It’s also good practice to periodically archive outdated documents to help eliminate clutter in those main areas where everyone on your team goes to find data. There can be benefit to archiving old versions of a document once it’s been superseded, so structure your file hierarchies in such a way that enables you to easily access older versions of current documents.
This ties in directly with the concept of clearly defining protocols for file storage. There may be specific factors that determine the "shelf life” of a document before it gets moved to the archive folder, and establishing those parameters will help prevent situations where multiple iterations of the same document have been saved to your common area with no easy way to tell who modified what in which version.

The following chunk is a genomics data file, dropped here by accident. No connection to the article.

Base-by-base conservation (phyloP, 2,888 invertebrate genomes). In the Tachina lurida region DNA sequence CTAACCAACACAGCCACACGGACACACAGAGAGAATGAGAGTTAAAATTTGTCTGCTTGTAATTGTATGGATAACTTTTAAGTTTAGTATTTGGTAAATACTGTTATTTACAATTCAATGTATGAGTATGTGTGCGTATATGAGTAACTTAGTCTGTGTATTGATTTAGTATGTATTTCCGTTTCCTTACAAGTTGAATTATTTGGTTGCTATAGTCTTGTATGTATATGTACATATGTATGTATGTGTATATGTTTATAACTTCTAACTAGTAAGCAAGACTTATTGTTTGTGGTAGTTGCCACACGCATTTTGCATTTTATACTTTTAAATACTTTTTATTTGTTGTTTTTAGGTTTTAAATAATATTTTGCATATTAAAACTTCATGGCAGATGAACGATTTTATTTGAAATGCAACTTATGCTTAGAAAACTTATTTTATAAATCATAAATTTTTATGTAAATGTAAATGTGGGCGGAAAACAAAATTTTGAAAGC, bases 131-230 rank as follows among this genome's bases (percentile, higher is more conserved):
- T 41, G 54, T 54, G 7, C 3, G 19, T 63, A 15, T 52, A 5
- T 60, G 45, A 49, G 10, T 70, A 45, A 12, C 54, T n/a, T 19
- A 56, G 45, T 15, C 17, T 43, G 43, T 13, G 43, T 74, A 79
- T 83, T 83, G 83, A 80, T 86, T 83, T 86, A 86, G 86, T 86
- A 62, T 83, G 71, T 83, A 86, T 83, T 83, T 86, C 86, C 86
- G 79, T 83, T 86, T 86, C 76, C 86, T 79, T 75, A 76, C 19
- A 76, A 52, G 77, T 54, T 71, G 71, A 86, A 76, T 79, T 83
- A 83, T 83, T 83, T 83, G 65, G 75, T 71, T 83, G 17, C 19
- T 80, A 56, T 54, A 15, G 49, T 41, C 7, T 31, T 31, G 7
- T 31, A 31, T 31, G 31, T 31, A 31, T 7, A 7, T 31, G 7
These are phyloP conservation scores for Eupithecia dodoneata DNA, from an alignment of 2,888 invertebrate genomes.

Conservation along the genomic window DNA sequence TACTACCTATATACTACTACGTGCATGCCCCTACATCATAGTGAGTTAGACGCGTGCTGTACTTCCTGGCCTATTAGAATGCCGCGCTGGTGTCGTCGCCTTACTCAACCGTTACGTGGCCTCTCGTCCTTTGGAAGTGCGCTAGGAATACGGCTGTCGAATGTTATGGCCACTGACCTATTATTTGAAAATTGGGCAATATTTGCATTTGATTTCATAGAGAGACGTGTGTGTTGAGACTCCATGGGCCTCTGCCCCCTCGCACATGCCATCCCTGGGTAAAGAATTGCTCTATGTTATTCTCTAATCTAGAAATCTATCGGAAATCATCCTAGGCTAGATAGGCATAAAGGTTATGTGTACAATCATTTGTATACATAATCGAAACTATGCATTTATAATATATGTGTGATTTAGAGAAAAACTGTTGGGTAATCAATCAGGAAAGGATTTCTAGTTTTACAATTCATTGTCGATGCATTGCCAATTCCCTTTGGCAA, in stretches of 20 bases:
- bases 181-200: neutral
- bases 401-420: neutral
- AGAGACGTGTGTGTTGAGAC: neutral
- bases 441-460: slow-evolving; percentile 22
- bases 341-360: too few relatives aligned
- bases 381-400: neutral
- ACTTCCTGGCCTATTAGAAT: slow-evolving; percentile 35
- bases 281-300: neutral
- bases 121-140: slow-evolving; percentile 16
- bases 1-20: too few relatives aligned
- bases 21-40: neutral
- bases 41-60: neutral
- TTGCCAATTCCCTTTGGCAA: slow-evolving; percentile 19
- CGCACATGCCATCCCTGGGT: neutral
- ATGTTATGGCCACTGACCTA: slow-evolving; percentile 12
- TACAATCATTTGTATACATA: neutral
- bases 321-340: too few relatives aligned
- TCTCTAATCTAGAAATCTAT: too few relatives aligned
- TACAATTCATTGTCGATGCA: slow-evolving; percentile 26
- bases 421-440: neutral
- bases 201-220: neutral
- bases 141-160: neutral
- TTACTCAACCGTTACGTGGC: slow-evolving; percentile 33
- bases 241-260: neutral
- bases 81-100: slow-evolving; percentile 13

The last crucial consideration is security, which actually covers several different areas. In terms of how you structure file hierarchies in your cloud-based solution or shared server, be vigilant to ensure that confidential client information, employee records, and other sensitive data elements are only accessible by those who need to access them as part of their job function. It’s also critically important to prevent situations in which links are shared with persons outside your organization, allowing them to access internal data that needs to be kept safe and confidential.